The plane is a perk that we can use. A real nice perk. It’s a private, corporate shuttle that any employee of Corning can utilize for personal travel, if there are available seats, along with the much more important folks who are traveling for “business”. Those types are always engineers, geeks, nerds or salesmen/women. In other words….NOT PRODUCTION….like me. I’m a “production” employee. I make the glass that they invent/sell/ manage/triage/discuss/inventory.
When I’m at work, I’m a mess within the first two hours. I handle huge pieces of molten hot glass and it feels like a sauna. I might have my hair spiked and sprayed, my nails painted and my make-up on when I badge in at seven o’clock, but by nine o’clock my hair is flat, my lipstick has disappeared, my nails are chipped and I’m sweaty, smudged and invisible. Invisible because no one really looks at me. In my ratty lab coat, nerdy safety glasses, and boring jeans and t-shirt, I’m just employee number 3361.
But, when we travel on the plane…. I love to dress up. In my high heel pumps, my pale grey slacks, my lycra stretchy white top and my “nautical” navy blazer, I feel confident and professional. I carry my laptop and my reading glasses in my perfectly manicured hands. I make sure my hair is peky and my make-up is flawless. It always amuses me that I get nods, hellos, and appreciative looks from the same jerks that pass by in the halls at work and don’t even glance at me.
She was plain, plump, pale, wore no makeup, and she had Teva sandals on her feet. Clutching her hand tightly was an urchin boy in a red and navy brimmed hat. The kind of hat old men wear when they go crabbing. And reptile skin cowboy boots. Tiny ones.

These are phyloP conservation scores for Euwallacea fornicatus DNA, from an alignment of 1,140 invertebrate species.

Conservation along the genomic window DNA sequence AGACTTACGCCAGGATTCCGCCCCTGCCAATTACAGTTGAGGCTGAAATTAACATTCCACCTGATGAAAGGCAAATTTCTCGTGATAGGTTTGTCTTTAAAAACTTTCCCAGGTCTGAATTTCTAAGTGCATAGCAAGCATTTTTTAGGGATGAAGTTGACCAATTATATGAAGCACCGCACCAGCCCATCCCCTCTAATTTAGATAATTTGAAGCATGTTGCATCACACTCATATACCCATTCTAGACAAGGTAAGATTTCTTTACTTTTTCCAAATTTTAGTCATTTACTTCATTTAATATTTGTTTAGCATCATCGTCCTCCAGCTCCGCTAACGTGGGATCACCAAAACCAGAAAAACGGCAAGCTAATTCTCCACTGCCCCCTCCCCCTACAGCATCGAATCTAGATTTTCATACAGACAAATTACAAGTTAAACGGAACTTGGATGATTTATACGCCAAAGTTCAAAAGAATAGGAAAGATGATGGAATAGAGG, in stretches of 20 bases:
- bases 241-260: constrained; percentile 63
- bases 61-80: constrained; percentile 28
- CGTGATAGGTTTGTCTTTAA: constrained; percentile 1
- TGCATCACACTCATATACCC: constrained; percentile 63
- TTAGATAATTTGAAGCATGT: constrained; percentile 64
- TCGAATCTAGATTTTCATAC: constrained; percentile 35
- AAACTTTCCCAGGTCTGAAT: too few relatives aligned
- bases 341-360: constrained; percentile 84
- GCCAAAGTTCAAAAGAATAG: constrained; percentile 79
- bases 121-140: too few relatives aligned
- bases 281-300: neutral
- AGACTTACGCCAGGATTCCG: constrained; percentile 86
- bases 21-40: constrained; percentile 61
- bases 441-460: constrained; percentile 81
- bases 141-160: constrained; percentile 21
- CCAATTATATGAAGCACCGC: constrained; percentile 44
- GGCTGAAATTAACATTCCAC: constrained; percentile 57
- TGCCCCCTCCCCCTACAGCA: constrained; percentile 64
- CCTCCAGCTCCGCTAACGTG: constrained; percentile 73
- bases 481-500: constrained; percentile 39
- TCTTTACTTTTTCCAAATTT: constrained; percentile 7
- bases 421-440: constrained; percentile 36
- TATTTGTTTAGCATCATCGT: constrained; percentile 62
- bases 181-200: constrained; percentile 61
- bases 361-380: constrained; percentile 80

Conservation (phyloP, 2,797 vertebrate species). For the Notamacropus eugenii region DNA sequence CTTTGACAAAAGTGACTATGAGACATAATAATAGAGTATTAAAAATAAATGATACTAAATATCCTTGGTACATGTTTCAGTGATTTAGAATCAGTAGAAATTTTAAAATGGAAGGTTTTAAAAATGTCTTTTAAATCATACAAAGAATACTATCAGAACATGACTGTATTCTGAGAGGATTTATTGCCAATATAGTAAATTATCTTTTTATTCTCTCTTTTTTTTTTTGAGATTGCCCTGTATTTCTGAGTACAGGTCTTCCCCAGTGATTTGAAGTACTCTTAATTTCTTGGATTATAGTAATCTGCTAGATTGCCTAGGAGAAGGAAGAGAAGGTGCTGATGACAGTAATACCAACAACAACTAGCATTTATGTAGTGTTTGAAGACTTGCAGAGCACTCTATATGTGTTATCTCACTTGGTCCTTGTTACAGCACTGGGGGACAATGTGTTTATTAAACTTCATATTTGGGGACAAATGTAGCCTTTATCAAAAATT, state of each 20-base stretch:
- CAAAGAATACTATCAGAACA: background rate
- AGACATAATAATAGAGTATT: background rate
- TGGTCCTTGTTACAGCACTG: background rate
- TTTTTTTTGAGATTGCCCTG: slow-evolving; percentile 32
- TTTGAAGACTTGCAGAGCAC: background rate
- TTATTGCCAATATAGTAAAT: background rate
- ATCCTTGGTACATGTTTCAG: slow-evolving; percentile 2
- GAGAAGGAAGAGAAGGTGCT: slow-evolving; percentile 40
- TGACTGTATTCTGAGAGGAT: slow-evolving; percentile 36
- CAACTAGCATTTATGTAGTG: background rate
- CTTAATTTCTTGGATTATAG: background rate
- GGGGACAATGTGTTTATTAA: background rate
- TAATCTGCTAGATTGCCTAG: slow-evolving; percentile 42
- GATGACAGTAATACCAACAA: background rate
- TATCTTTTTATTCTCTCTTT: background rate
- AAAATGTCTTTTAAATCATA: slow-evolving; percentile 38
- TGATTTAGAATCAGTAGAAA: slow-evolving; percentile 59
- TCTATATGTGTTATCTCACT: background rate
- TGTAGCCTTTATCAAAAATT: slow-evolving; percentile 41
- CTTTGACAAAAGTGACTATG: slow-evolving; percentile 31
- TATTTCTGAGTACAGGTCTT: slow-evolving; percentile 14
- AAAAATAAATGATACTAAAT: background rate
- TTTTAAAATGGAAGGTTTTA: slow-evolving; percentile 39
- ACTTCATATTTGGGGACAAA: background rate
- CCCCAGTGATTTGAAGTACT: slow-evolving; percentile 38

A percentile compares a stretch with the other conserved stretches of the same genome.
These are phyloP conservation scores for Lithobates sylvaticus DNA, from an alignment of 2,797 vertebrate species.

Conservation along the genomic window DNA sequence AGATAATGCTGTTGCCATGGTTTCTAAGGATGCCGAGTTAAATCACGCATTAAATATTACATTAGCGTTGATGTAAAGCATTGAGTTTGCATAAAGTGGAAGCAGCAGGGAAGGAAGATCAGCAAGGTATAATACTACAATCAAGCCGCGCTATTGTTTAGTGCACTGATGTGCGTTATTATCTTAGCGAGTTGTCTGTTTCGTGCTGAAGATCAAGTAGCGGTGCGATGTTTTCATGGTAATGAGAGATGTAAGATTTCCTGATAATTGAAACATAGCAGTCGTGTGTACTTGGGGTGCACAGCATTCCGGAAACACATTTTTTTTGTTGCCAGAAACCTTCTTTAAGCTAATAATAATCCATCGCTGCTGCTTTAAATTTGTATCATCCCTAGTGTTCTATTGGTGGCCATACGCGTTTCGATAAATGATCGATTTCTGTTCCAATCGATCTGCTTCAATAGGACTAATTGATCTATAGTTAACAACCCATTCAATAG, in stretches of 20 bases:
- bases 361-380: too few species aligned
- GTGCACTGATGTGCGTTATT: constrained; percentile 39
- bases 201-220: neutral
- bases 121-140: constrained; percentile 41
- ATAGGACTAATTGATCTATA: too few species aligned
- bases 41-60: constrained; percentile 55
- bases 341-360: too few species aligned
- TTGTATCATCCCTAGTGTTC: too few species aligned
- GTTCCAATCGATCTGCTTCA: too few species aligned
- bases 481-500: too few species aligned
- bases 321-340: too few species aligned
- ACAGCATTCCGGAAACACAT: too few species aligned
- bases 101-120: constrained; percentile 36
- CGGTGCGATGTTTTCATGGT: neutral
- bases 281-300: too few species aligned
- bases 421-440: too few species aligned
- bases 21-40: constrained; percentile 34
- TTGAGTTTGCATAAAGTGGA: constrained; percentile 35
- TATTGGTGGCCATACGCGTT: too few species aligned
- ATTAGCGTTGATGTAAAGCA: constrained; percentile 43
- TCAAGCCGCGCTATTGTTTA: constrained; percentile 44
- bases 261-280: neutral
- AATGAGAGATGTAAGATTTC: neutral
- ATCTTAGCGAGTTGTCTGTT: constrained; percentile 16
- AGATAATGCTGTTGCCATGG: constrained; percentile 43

She sat behind me on the plane. Actually, I sat in front of her. I wanted to sit anywhere else, but when we boarded, the preppy engineers were all grouped together in a herd, in the front seats, leaving me no choice but to sit in front of her and her son.You see, I hate kids, generally. I hate to sit near them in public places. They scream. They demand. They are messy. They kick at your seat, and throw food at you. None of them have manners anymore. She had a little man, about five years old, I’d say, that I thought I really wanted to steer clear of. But she was quietly talking to him during the hour and a half flight and I couldn’t help but notice that he he seemed polite.
When the plane landed, and we stood up to disembark, I heard her say to him, “Stay right with me, Gabe. I don’t want to lose you!”
Quick tears sprung to my eyes and I swallowed a lump in my throat. Suddenly, I wanted to tell her about my friend, Sue. Sue, who had an only son named “Gabe”. One day, on his way to school, he was searching for something in his car and not watching the road. The truck in front of him came to a quick stop to make a turn and Gabe did not notice. Gabe’s car went underneath the truck and 19 year old Gabe, who had an easy smile, a talent playing guitar, and never met a stranger….was decapitated. Over a thousand distraught teenagers filled the pews at his funeral.
I think about Sue. Sue, who also works shift work with me at Corning. Sue, who was born two months before me in the same hospital. Sue, who went to school with me and lived in the same house I lived in after my family moved out of it. Sue, who has never missed a day of work, since her leave of absence after Gabe died. Sue, who has a butterfly tree that she puts up every Christmas, because as a young boy, Gabe made paper butterflies for her. Sue, who’s license plate says “GABE’S MOM”, even though it has been almost ten years. Sue, who would love to tell the plain woman to hold tightly to polite little Gabe in the cowboy boots. Sue, who would smile at her, as I am now doing, and say nothing.
And I wipe a tear as I walk off the plane, thinking that my dripping mascara has probably ruined my makeup. I might be masquerading as an “important” employee. But I’m just a production worker – Number 3361. And I’m filled with pride for who we are. We are tough because we must be. We make glass.